From the Washington Post, September 29, 2011
Obama administration widens challenges to state immigration laws
Justice Department lawyers have sued Arizona and Alabama, where a federal judge on Wednesday allowed key parts of that state’s immigration law to take effect but blocked other provisions. Federal lawyers are talking to Utah officials about a third possible lawsuit and are considering legal challenges in Georgia, Indiana and South Carolina, according to court documents and government officials.
“I don’t recall any time in history that the Justice Department has so aggressively challenged state laws,” said Jonathan Turley, a constitutional law expert at George Washington University Law School.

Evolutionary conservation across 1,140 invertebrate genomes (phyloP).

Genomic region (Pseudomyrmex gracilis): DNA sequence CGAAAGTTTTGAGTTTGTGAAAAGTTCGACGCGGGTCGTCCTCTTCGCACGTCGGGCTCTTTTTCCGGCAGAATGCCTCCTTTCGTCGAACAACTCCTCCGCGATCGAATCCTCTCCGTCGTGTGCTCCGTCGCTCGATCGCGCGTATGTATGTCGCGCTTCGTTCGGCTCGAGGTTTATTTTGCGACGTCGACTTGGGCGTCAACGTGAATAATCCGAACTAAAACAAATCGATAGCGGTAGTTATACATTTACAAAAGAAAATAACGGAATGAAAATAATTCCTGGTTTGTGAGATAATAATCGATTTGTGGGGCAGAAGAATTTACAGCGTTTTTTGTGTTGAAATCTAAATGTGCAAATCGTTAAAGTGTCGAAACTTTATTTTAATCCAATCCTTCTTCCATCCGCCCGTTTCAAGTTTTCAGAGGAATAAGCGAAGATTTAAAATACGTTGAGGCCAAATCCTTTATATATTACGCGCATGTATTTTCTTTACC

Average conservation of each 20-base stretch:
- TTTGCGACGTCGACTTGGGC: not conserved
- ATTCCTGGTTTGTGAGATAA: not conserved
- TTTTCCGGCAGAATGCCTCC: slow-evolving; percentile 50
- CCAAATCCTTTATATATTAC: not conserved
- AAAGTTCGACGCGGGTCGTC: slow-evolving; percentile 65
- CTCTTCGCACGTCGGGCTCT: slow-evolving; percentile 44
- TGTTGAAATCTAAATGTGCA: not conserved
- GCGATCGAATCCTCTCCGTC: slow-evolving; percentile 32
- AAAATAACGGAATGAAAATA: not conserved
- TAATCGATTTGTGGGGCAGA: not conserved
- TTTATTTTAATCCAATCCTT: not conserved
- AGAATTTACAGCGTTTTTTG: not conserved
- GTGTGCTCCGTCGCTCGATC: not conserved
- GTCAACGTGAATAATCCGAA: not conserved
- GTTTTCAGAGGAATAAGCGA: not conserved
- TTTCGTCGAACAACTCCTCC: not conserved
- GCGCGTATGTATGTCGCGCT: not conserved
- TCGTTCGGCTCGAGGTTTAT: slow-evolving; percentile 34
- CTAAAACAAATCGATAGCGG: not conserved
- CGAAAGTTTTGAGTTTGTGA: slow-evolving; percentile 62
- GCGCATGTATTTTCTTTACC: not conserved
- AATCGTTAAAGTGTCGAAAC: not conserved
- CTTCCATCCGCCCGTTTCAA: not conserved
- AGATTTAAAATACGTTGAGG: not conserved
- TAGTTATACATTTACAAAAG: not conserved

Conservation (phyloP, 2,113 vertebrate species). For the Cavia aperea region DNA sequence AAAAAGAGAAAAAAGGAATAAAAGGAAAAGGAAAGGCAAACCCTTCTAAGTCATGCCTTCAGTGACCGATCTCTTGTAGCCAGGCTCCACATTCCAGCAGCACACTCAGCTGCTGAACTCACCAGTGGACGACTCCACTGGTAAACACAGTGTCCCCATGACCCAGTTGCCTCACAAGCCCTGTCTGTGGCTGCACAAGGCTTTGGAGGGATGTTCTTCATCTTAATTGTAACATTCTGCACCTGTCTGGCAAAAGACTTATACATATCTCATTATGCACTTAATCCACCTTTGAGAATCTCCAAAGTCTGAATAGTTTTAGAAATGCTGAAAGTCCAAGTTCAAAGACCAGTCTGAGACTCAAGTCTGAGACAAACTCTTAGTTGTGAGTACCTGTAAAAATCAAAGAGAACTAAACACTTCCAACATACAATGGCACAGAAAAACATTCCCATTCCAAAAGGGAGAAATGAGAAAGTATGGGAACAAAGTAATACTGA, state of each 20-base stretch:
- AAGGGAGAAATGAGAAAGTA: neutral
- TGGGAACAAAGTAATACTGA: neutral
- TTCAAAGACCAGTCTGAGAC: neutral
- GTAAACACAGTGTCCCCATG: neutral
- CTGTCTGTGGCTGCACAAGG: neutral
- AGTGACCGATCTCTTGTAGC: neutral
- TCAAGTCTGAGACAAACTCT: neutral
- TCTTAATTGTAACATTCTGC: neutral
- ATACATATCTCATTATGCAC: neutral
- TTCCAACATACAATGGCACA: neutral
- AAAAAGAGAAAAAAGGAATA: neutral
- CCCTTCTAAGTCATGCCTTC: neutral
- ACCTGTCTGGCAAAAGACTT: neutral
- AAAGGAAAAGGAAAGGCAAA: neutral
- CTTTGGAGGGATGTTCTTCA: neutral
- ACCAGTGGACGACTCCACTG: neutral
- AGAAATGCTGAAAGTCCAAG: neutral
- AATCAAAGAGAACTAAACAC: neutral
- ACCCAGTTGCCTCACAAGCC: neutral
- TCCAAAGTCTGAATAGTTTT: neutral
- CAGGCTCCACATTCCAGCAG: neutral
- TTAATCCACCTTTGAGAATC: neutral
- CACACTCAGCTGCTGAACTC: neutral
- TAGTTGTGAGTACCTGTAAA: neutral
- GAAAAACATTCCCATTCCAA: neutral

The legal skirmishing comes as immigration emerges as a defining issue in the presidential campaign and Hispanic voters play an increasingly influential role. Most Republican candidates are calling for a hard line on the nation’s estimated 12 million illegal immigrants — and criticizing Texas Gov. Rick Perry for some of his positions on the issue.
President Obama is staking out a position on the other side. He told a roundtable of Latino reporters Wednesday that Arizona’s immigration law created “a great danger that naturalized citizens, individuals with Latino surnames, potentially could be vulnerable to questioning. The laws could be potentially abused in ways that were not fair to Latino citizens.” - more
Friday, 30 September 2011
The threat of legal action by the European Commission over Britain's restrictions on benefits for migrants risks "blowing the Government's immigration policy out of the water", campaigners said today.
The ruling that the UK's "right to reside" test on EU nationals based in the country is a breach of EU law is "an open invitation to benefit tourism", the campaign group Migration Watch UK said...